After the lackluster “Attachments”, the series rebounds a bit with this episode, though not as much as I’d like. I could live without the aging hippie journalism teacher, and the show doesn’t throw out a great number of laughs. At least we get more Slash than normal since he runs against Vinnie, and that helps.


Open 24 Hours: “Johnny Slash gets songwriter’s block after Marshall books his band for their first gig – performing at the opening of a supermarket’s new deli counter.”

I always liked that Pegs took the “out there” character, the one who should be nasty and abrasive, and made him so sweet and gentle. Butrick’s take on Johnny renders him as such a lovable character that he becomes a consistent highlight. It’s good to see him at the center of this enjoyable episode.

Muffy’s Bat Mitzvah: “Muffy’s ‘New Wave’ celebration is Weemawee’s hottest ticket. When Devo cancels, Muffy enlists Johnny’s band to fill in. But then she finds out Devo can make it after all.”

I love Muffy as a supporting character – will she still delight when she comes to the forefront? Unfortunately, not really, but not so much due to her overexposure. Instead, Muffy loses some luster just because the episode makes her look too mean. She’s still funny, but I like her more when she’s simply self-centered, not openly cruel.

Hardly Working: “When Jennifer is forced to get an ‘uncool’ job due to the recession, Muffy spots a new cause and plans a telethon for Jennifer, with Marshall emceeing.”

“Working” returns Muffy to her more appropriate place as an annoying overachiever. I love the concept of the telethon to help out a classmate, and Jennifer makes a delightfully surly waitress. This becomes one of the better shows.

A Child’s Christmas in Weemawee (Parts 1 and 2): “After Lauren makes plans for them to crash all of the popular Christmas parties, Patty finds out she has to spend Christmas with her estranged dad (Tony Dow). Lauren then has trouble getting into the holiday spirit without her around.”

Woo – a double-length episode! To this day, when I meet someone named “Jennifer”, I always want to call her “Fennifer”. “Christmas” provides a rather up and down show, though it usually succeeds. The weakest parts come from those between Patty and her dad. The use of Dow feels like stunt casting, and this side of things simply doesn’t mesh with the rest of the program – it’s way too “Afterschool Special”.

Otherwise, “Christmas” offers good stuff. The show packs in too many fat jokes about Lauren – we find more than in all the prior episodes combined – but there’s too much nice comedy here to ruin the fun. Heck, it even undercuts some of the sappier moments; when Lauren refers to herself as “the fat girl”, LaDonna briefly feels guilty, but she immediately reverts to the use of that term. It’s mean, but it’s in keeping with the series, as Pegs works best when it’s snarky.

It’s All How You See Things: “Lauren convinces Patty to remove her glasses so she will attract guys, but then Patty trips at Muffy’s bake sale and breaks Lauren’s leg.”

As usual, the dramatic parts of the episode work the worst; it’s just no fun when we get stuck with bickering between Patty and Lauren. Because of that theme, “See” never really gets up a head of steam. It fares best in its early moments, especially when Muffy runs the bake sale, but otherwise, it’s an average show.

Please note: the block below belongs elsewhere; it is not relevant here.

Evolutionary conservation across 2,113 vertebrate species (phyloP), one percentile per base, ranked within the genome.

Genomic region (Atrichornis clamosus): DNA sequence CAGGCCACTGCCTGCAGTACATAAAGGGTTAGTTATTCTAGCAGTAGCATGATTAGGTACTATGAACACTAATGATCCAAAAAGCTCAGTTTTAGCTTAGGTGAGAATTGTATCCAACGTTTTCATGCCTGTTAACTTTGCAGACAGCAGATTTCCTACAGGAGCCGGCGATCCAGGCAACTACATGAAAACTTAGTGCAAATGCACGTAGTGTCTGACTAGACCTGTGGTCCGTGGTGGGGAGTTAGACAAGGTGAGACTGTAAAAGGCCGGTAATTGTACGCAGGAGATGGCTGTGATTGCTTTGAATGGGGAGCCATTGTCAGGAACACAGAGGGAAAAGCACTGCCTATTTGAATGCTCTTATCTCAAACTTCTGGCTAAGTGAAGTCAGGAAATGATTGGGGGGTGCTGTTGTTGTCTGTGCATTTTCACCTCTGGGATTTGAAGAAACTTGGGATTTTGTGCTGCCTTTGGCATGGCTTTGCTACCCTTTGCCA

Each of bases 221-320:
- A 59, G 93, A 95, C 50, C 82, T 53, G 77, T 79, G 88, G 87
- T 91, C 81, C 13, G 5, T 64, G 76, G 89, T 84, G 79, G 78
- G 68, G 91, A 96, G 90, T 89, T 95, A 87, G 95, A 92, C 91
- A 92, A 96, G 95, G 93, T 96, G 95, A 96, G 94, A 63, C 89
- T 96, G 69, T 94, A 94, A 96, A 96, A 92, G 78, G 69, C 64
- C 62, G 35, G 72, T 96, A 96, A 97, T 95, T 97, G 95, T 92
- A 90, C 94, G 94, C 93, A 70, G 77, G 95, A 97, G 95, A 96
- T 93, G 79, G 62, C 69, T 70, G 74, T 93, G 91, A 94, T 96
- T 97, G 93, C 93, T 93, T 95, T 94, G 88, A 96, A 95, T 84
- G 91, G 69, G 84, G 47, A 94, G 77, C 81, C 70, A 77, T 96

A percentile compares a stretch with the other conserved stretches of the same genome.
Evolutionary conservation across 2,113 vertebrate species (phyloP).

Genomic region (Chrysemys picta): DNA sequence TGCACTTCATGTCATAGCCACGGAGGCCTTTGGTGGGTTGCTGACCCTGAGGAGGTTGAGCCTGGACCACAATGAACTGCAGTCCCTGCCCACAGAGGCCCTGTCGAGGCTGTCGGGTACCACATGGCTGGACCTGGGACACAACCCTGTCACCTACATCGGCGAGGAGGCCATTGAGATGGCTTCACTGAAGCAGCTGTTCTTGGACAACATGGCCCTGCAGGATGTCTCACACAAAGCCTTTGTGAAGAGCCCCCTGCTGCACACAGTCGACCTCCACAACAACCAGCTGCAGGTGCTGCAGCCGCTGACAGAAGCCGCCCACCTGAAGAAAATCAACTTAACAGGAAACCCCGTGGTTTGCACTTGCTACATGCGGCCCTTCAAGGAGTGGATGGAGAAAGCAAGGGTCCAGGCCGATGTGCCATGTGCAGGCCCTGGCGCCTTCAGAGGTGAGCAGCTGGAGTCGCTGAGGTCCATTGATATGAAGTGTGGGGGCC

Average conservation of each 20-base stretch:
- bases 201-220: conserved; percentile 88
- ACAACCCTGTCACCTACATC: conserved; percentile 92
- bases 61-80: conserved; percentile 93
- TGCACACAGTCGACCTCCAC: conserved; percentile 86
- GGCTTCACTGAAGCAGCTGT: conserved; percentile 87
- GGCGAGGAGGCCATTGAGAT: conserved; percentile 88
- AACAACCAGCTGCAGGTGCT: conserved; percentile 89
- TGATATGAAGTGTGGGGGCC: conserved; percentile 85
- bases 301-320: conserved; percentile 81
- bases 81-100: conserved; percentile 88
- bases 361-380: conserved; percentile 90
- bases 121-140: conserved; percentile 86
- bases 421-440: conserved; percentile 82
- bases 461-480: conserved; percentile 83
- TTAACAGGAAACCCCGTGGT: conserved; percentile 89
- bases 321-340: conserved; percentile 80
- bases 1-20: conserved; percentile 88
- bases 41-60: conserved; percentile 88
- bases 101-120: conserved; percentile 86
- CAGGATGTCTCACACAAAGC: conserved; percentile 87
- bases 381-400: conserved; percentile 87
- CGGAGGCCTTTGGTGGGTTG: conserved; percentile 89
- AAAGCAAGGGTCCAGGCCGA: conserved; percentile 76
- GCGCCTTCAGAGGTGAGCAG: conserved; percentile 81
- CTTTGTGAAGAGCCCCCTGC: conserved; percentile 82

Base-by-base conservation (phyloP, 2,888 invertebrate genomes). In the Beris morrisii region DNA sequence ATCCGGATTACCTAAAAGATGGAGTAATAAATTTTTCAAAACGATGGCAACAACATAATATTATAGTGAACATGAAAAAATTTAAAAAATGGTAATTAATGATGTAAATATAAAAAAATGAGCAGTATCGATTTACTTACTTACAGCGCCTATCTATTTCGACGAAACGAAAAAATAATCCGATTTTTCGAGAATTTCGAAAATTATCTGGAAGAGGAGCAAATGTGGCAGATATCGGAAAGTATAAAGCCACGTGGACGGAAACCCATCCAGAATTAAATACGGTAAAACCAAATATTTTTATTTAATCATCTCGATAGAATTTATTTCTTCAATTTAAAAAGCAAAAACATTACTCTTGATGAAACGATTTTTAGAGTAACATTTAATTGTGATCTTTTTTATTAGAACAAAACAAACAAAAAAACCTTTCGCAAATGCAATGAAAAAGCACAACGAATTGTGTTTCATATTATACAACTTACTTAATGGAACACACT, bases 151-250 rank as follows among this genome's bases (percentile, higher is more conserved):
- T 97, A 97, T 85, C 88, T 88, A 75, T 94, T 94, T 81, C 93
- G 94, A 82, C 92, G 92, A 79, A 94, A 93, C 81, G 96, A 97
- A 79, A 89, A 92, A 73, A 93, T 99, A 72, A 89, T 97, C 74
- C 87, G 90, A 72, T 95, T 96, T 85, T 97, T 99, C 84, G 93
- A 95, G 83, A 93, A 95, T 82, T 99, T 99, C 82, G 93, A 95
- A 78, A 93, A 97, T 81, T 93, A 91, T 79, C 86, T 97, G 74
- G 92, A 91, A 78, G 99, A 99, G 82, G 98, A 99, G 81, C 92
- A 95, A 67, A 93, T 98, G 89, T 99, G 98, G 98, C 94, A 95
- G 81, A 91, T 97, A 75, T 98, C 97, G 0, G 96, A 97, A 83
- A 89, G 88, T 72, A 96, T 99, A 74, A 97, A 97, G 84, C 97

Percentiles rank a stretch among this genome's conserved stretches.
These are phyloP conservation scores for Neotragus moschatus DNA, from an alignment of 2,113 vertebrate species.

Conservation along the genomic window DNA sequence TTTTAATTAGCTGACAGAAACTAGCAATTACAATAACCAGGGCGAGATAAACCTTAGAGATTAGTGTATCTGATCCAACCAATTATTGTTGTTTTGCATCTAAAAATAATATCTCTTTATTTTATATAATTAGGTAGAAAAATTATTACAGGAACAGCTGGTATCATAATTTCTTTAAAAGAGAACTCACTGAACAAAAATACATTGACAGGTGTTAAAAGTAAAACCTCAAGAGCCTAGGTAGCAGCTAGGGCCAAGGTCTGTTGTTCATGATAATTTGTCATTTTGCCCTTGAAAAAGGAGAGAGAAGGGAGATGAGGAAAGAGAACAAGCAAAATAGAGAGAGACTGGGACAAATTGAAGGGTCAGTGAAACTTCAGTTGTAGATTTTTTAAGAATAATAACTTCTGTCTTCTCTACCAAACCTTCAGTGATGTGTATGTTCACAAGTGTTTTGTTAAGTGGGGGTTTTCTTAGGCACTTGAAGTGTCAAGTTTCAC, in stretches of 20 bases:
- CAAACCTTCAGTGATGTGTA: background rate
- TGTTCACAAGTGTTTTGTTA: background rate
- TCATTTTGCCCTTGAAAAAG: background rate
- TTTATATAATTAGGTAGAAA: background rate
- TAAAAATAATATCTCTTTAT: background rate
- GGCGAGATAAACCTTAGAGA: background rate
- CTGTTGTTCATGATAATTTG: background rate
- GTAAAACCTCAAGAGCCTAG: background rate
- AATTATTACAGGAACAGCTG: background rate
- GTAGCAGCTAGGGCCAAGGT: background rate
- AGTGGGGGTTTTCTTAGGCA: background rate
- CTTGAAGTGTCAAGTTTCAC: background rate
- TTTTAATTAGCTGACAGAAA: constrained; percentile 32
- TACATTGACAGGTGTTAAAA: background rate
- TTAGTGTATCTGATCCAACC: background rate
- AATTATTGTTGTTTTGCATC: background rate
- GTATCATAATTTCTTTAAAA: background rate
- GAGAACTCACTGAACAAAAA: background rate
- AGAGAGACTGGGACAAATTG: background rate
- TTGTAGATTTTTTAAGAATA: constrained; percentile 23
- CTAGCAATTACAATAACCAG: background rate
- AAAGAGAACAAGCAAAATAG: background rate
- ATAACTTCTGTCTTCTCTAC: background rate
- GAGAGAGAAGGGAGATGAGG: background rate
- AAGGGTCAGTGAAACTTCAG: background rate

Merry Pranksters: “Patty and Lauren think pulling pranks will increase their popularity. However, after the duo graffitis the hallways, Vinnie gets the credit and the blame.”

You know what bugs me? How can Vinnie be a freshman even though he drives his own van? I suppose he may’ve been held back in the past, but this episode implies that he’s on target, so we’re supposed to accept him as 14 – with a driver’s license. At least the series explained why Slash looks so much older than the other kids; the show makes Vinnie older with no explanation whatsoever.

Grumbling over. “Pranksters” is one of the shows that best captures a real high school feeling, as it demonstrates the desire for smart kids to act moronic to get attention. Patty and Lauren’s gags aren’t that great, but the program still musters a mix of good laughs. Though not one of the series’ best, it entertains.


It’s Academical!: “While competing on a local TV quiz show, Patty and Muffy also compete for the attention of their attractive teammate.”

Is it just me or does it seem unlikely that a team made up from members of the entire student body would include two freshmen? At least we get a lot of good Muffy moments, as she throws herself at Larry Simpson; it’s a new side of her, since she always seemed a bit asexual in the past. She’s even funnier as her feminine wiles emerge in this very good episode.

The Stepanowicz Papers: “With the janitor out sick, his handsome son (Robin Strand) fills in and has an immediate effect on all the girls in school, particularly Lauren and Ms. Loomis.”

“Papers” provides a rather lackluster story, but it gains points due to its fairly goofy look at the romantic battle between Lauren and Loomis. It doesn’t go for the usual sentimental route, so it offers a good tale. It’s also nice to see Lauren in the lead, since the series usually focuses on Patty.

To Serve Weemawee All My Days: “Popular teacher Mr. Donovan (Steven Peterman) may be fired from Weemawee High due to his ‘unconventional’ teaching methods and ‘radical’ lifestyle. The gang takes a cue from the ‘60s and stages a sit-in.”

I must admit that I think Donovan is the least interesting faculty member; the aging hippie thing gets tedious quickly. It’s also too soon for another episode in which Lauren pines for another older man. I do like the Moral Majority-style Muffy and her self-righteous crusade, though. Otherwise, this is an average show.

No Substitutions: “The hip new substitute is popular with everyone. Jealousy rears its ugly head when the teacher favors Patty over Lauren.”

“Substitutions” boasts a guest spot from a Really Really Big Star. He hadn’t quite hit his peak by 1983, but he was already a Really Really Big Star; series producer Anne Beatts must’ve called in some chits to get him. (I’m leaving his identity out of it so it can be a surprise.)